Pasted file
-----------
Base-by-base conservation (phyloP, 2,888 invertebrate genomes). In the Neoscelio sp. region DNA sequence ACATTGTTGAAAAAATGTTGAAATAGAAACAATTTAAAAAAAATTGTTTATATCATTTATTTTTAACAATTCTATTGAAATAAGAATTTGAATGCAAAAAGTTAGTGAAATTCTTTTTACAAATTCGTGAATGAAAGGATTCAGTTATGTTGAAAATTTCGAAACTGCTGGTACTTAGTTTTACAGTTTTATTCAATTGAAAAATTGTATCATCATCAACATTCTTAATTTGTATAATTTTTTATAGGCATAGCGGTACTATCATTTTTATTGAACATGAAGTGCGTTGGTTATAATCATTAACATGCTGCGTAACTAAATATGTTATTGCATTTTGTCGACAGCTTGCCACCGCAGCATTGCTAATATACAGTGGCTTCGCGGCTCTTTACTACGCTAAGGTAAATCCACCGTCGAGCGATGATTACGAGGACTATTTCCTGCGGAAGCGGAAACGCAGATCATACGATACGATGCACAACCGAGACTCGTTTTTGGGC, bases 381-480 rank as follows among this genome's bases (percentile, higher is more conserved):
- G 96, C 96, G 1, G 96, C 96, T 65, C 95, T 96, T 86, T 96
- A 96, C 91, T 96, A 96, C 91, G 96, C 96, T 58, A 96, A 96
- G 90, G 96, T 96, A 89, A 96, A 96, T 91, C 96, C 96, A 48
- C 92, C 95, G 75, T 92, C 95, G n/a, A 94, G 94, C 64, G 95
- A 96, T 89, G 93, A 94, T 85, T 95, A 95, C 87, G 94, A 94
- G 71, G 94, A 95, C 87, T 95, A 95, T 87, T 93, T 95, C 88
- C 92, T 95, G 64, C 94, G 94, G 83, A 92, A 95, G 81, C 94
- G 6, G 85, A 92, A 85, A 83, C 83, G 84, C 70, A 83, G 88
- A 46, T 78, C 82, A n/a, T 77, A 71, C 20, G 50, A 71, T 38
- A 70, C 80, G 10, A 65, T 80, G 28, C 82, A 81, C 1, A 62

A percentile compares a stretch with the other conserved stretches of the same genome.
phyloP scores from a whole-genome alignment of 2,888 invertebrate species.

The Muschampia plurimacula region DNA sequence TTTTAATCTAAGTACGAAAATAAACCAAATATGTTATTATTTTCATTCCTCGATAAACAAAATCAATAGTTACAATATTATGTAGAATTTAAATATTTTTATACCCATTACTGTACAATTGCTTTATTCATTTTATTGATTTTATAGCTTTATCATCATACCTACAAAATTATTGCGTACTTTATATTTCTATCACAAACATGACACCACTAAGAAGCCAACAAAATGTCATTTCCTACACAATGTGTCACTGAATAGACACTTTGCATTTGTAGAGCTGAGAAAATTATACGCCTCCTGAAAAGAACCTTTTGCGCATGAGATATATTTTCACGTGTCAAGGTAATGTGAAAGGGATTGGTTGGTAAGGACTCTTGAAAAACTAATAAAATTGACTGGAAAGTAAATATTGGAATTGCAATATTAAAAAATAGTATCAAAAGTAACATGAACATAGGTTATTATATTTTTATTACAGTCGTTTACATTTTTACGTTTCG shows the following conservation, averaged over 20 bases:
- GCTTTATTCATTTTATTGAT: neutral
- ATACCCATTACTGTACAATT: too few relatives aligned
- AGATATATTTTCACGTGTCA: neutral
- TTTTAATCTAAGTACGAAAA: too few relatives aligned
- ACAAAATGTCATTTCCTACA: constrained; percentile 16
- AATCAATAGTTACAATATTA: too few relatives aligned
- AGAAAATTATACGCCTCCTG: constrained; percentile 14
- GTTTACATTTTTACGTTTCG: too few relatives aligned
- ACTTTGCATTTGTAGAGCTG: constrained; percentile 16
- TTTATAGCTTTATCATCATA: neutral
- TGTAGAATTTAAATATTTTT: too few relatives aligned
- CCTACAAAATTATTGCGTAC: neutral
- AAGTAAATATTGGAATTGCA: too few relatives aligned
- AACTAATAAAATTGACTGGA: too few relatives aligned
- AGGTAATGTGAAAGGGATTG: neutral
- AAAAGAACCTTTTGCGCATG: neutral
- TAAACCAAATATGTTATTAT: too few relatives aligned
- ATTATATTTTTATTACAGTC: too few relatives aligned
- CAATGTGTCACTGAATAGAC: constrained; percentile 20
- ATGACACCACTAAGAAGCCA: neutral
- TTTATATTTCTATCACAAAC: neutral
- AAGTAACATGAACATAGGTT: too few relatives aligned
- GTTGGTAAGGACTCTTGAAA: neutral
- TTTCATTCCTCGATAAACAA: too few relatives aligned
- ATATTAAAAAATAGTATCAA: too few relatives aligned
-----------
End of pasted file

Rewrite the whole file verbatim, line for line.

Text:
Base-by-base conservation (phyloP, 2,888 invertebrate genomes). In the Neoscelio sp. region DNA sequence ACATTGTTGAAAAAATGTTGAAATAGAAACAATTTAAAAAAAATTGTTTATATCATTTATTTTTAACAATTCTATTGAAATAAGAATTTGAATGCAAAAAGTTAGTGAAATTCTTTTTACAAATTCGTGAATGAAAGGATTCAGTTATGTTGAAAATTTCGAAACTGCTGGTACTTAGTTTTACAGTTTTATTCAATTGAAAAATTGTATCATCATCAACATTCTTAATTTGTATAATTTTTTATAGGCATAGCGGTACTATCATTTTTATTGAACATGAAGTGCGTTGGTTATAATCATTAACATGCTGCGTAACTAAATATGTTATTGCATTTTGTCGACAGCTTGCCACCGCAGCATTGCTAATATACAGTGGCTTCGCGGCTCTTTACTACGCTAAGGTAAATCCACCGTCGAGCGATGATTACGAGGACTATTTCCTGCGGAAGCGGAAACGCAGATCATACGATACGATGCACAACCGAGACTCGTTTTTGGGC, bases 381-480 rank as follows among this genome's bases (percentile, higher is more conserved):
- G 96, C 96, G 1, G 96, C 96, T 65, C 95, T 96, T 86, T 96
- A 96, C 91, T 96, A 96, C 91, G 96, C 96, T 58, A 96, A 96
- G 90, G 96, T 96, A 89, A 96, A 96, T 91, C 96, C 96, A 48
- C 92, C 95, G 75, T 92, C 95, G n/a, A 94, G 94, C 64, G 95
- A 96, T 89, G 93, A 94, T 85, T 95, A 95, C 87, G 94, A 94
- G 71, G 94, A 95, C 87, T 95, A 95, T 87, T 93, T 95, C 88
- C 92, T 95, G 64, C 94, G 94, G 83, A 92, A 95, G 81, C 94
- G 6, G 85, A 92, A 85, A 83, C 83, G 84, C 70, A 83, G 88
- A 46, T 78, C 82, A n/a, T 77, A 71, C 20, G 50, A 71, T 38
- A 70, C 80, G 10, A 65, T 80, G 28, C 82, A 81, C 1, A 62

A percentile compares a stretch with the other conserved stretches of the same genome.
phyloP scores from a whole-genome alignment of 2,888 invertebrate species.

The Muschampia plurimacula region DNA sequence TTTTAATCTAAGTACGAAAATAAACCAAATATGTTATTATTTTCATTCCTCGATAAACAAAATCAATAGTTACAATATTATGTAGAATTTAAATATTTTTATACCCATTACTGTACAATTGCTTTATTCATTTTATTGATTTTATAGCTTTATCATCATACCTACAAAATTATTGCGTACTTTATATTTCTATCACAAACATGACACCACTAAGAAGCCAACAAAATGTCATTTCCTACACAATGTGTCACTGAATAGACACTTTGCATTTGTAGAGCTGAGAAAATTATACGCCTCCTGAAAAGAACCTTTTGCGCATGAGATATATTTTCACGTGTCAAGGTAATGTGAAAGGGATTGGTTGGTAAGGACTCTTGAAAAACTAATAAAATTGACTGGAAAGTAAATATTGGAATTGCAATATTAAAAAATAGTATCAAAAGTAACATGAACATAGGTTATTATATTTTTATTACAGTCGTTTACATTTTTACGTTTCG shows the following conservation, averaged over 20 bases:
- GCTTTATTCATTTTATTGAT: neutral
- ATACCCATTACTGTACAATT: too few relatives aligned
- AGATATATTTTCACGTGTCA: neutral
- TTTTAATCTAAGTACGAAAA: too few relatives aligned
- ACAAAATGTCATTTCCTACA: constrained; percentile 16
- AATCAATAGTTACAATATTA: too few relatives aligned
- AGAAAATTATACGCCTCCTG: constrained; percentile 14
- GTTTACATTTTTACGTTTCG: too few relatives aligned
- ACTTTGCATTTGTAGAGCTG: constrained; percentile 16
- TTTATAGCTTTATCATCATA: neutral
- TGTAGAATTTAAATATTTTT: too few relatives aligned
- CCTACAAAATTATTGCGTAC: neutral
- AAGTAAATATTGGAATTGCA: too few relatives aligned
- AACTAATAAAATTGACTGGA: too few relatives aligned
- AGGTAATGTGAAAGGGATTG: neutral
- AAAAGAACCTTTTGCGCATG: neutral
- TAAACCAAATATGTTATTAT: too few relatives aligned
- ATTATATTTTTATTACAGTC: too few relatives aligned
- CAATGTGTCACTGAATAGAC: constrained; percentile 20
- ATGACACCACTAAGAAGCCA: neutral
- TTTATATTTCTATCACAAAC: neutral
- AAGTAACATGAACATAGGTT: too few relatives aligned
- GTTGGTAAGGACTCTTGAAA: neutral
- TTTCATTCCTCGATAAACAA: too few relatives aligned
- ATATTAAAAAATAGTATCAA: too few relatives aligned